Scenario 3: Fed sells all debt with less than two years to maturity. Proceeds allocated in same ratio as QE2 purchases.

 

All scenarios assume a time frame through January 2012 and include estimated auctions. We only include USTs in this particular analysis; however, we estimate that mortgage pre-pays could add up to an additional $90bn should the Fed use those funds to extend duration in the SOMA as well.

And once again, we don't like to gloat, but we did "tell you so" - the Fed will target not the 10 year but the 30 year:

By purchasing in the 30y sector in addition to the 8-10y sector (scenario 2), the Fed could achieve a $436bn purchase of 10y equivalents, having sold the same debt out of the SOMA. This is very close to the same level of duration removed from the market during QE2.

 

Finally, we may compare to an operation that has the same allocations as was done in QE2 (scenario 3). This style of operation has the least impact in duration terms at $186bn – less than 45% of the impact of Scenario 2 (Exhibit 5). Additional detail of each scenario can be found in the appendix to this report.

 

We believe that if the Fed implements Operation Torque, it will purchase a significant amount in the 30y sector of the curve as well as at the 8-10y point. In order to position for this Fed action, we recommend the following:

  • Overweight 9-10y & 30y UST sectors
  • UST 7s30s yield curve flattener
  • 7s30s asset swap curve flattener ? UST 7y to underperform and 30y to outperform versus Libor

We look for trades that benefit from duration buying at the 9-10y and 30y points on the curve. In particular, we recommend duration longs to re-allocate into such as 2020 and 2021 original maturity 10s and 2041 bonds as these have a lot of par available to the Fed and are likely candidates for purchase.

Graphically:

Bottom line: Goldman, JP Morgan, Nomura and now Morgan Stanley all assume QE3 is a fait accompli, the only question is what shape it will take.

And for all intents and purposes, what the Fed will achieve, is to get investors to rush out of anything with a sub 10 Year duration, and into the longest point on the curve. And just like last time, the biggest beneficiaries will be not bonds, nor stocks, but commodities, where the marginal purchasing power is far greater, and the result will be yet another round of geopolitical shocks, this time, as we have said so many times before, far closer to the core: both in Europe and the US. As for the effectiveness of such a move on the economy and stocks, we urge readers to look at the following chart.

 

Below is the complete Morgan Stanley moral hazard playbook.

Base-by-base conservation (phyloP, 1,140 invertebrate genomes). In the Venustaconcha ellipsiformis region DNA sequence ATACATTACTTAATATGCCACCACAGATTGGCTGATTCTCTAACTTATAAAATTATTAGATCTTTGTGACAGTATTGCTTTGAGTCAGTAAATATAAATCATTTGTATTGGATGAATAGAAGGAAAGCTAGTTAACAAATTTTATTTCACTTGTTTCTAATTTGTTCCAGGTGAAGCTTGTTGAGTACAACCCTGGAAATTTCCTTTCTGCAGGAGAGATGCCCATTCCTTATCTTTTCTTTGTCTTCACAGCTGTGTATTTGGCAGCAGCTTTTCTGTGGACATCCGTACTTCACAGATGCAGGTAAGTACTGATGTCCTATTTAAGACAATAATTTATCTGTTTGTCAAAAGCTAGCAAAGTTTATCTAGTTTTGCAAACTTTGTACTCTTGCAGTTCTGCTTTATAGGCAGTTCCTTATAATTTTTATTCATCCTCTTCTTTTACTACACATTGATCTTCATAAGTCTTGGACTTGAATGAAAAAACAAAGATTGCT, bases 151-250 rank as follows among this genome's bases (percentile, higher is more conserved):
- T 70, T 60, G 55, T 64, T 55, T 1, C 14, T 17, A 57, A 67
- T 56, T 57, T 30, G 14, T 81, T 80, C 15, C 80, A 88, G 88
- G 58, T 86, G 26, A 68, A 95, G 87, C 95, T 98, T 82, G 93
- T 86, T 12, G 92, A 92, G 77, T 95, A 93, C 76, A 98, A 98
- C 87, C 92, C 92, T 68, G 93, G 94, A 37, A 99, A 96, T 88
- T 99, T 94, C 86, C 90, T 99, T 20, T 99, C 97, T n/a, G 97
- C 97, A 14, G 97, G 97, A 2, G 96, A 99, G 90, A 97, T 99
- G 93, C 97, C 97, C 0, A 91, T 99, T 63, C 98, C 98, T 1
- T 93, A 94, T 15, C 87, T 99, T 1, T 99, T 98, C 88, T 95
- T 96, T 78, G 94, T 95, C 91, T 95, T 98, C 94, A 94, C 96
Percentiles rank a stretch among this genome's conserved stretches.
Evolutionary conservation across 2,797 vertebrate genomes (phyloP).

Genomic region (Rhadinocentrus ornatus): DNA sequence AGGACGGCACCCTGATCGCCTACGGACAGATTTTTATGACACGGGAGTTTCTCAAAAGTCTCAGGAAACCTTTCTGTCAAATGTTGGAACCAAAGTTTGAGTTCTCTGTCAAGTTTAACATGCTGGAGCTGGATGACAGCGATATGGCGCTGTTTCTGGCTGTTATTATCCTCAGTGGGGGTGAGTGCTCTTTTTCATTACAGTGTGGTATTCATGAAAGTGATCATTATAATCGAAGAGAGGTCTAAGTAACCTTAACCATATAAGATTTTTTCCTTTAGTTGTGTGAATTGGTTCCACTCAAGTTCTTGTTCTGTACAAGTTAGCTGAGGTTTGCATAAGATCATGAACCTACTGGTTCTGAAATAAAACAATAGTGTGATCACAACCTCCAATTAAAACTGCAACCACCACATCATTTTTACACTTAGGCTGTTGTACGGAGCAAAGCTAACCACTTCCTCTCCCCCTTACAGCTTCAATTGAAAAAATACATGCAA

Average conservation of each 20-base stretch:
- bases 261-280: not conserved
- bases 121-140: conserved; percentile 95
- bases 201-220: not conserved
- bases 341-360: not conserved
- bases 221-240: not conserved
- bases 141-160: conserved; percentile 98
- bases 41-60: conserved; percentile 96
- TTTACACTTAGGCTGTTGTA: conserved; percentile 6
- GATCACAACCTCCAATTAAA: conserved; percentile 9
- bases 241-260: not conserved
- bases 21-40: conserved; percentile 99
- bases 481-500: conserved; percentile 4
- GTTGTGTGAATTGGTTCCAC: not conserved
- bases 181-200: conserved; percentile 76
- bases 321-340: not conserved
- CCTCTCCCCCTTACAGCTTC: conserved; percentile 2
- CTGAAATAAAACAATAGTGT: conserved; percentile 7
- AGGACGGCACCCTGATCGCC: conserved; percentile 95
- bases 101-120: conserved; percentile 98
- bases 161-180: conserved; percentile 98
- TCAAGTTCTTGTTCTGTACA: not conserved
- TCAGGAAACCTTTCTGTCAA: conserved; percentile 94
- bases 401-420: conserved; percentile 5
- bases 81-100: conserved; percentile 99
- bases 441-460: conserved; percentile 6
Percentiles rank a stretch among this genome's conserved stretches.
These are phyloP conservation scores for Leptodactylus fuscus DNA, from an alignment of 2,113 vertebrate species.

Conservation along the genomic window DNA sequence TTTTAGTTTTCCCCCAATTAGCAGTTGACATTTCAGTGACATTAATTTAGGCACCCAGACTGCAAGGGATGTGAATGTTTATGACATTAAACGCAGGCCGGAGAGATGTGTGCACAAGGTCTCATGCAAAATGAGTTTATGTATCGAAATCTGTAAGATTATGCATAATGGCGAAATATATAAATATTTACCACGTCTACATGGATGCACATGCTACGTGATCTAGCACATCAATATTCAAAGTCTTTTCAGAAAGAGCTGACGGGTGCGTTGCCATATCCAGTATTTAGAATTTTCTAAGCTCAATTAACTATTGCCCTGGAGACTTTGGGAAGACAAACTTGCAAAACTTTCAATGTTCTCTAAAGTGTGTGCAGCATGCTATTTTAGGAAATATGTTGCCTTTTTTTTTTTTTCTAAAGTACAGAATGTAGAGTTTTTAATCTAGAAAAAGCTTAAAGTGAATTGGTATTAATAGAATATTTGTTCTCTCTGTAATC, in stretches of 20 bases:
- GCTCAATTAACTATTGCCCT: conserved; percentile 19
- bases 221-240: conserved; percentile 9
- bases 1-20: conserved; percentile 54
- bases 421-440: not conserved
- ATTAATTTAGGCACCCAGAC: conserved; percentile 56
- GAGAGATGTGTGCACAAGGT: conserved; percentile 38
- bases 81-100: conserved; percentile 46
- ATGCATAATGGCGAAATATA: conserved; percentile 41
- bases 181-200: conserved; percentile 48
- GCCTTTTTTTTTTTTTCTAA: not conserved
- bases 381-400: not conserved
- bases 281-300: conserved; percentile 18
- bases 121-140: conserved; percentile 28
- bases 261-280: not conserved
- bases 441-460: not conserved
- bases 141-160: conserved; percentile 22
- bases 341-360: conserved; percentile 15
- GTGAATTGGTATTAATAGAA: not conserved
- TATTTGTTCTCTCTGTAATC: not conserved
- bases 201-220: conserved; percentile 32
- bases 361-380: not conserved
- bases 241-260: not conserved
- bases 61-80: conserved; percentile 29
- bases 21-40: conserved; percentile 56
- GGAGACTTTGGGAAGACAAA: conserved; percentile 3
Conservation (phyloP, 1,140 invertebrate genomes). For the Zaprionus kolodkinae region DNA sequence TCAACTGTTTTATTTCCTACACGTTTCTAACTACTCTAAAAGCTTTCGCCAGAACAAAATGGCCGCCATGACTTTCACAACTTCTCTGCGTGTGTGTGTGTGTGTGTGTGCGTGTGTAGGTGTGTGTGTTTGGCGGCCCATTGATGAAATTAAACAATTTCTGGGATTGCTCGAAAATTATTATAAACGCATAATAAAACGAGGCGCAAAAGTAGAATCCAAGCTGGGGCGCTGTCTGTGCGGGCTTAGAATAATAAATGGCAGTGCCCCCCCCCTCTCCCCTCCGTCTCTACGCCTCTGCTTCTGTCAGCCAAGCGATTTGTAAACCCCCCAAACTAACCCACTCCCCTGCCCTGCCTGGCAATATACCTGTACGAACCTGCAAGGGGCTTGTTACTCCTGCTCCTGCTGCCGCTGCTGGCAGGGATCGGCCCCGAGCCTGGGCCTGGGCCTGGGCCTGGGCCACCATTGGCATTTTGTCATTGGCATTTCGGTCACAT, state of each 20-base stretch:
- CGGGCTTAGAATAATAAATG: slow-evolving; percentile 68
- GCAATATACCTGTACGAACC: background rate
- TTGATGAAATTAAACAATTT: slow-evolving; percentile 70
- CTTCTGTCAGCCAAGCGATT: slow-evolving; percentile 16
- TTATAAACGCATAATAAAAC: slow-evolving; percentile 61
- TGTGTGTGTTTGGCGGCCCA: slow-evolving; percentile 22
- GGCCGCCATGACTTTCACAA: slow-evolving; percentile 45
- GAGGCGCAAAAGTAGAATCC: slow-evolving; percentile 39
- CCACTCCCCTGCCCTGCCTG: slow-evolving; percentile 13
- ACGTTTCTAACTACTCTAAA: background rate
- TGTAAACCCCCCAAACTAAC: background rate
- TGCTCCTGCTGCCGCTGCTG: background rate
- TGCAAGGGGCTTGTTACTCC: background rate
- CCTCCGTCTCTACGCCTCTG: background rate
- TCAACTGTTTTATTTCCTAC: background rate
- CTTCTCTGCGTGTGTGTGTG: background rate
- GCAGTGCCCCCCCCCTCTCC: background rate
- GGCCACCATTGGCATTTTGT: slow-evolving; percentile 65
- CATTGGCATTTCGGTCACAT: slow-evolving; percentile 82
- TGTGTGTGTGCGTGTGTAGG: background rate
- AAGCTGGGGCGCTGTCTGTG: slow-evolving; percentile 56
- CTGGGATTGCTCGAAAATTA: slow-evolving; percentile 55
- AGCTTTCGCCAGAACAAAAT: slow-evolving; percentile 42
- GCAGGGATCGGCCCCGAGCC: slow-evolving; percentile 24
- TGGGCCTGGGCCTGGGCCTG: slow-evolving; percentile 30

Market Support

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baby_BLYTHE's picture

insolvent TBTFs like Morgan Stanley are begging for more heroin from Uncle Ben.

bankrupt JPM buy silver's picture

Meth.  MS uses Meth.

 

Ben is a virtual drug dealer now.  Good selection.

Pladizow's picture

Been looking at TMV for 2 years and it looks like that's all I'll be doing for another two.

nope-1004's picture

All these banker whores who espouse flipping dollars here to influence dollars there not only ensure the USD train wreck ahead, but lose credibility along the way.

Dollars are being treated like Monopoly money, maybe worse, with these smoke-and-mirror ideas.  All of humanity pinning hopes to this POS administration and banker cabal will end up sinking with them.

Such a sad situation the USG has become, and so sad that money influences policy..... a completely FAILURE of a policy at best.  Total destruction of money is guaranteed.

 

RockyRacoon's picture

My favorite part:

The goal of Operation Torque is to remove duration supply from the market, and not simply to push yields lower. With less supply in the market, risk premiums for spread products should decrease, driving easier financial conditions.

Somebody correct me if I'm wrong, but this is more of what got us here?  QE3, indeed. 

My second favorite part:

And once again, we don't like to gloat, but we did "tell you so" - the Fed will target not the 10 year but the 30 year:

I read that thus:  The guy is a real asshat as ZH has pointed out in the past, but now that he agrees with us perhaps he's not such a big asshat after all, but an asshat just the same.   His asshattedness has decreased just barely enough that we can now give credibility to his opinions.

zhandax's picture

Theory of asshat relativity?

4shzl's picture

TMV = death wish.  Load up on TLT, or better still, just buy the 30s and enjoy the coupons.  I know, I know: ultimately the Fed's Ponzi will implode -- but it may not be in your lifetime.

One sure sign that we're getting close to a top in the Treasury market: when that bow-tied asshole who recently boasted "I'm short Treasuries as we speak" gets down on his knees on CNBC like the other Jimmy did and 'fesses up good and proper.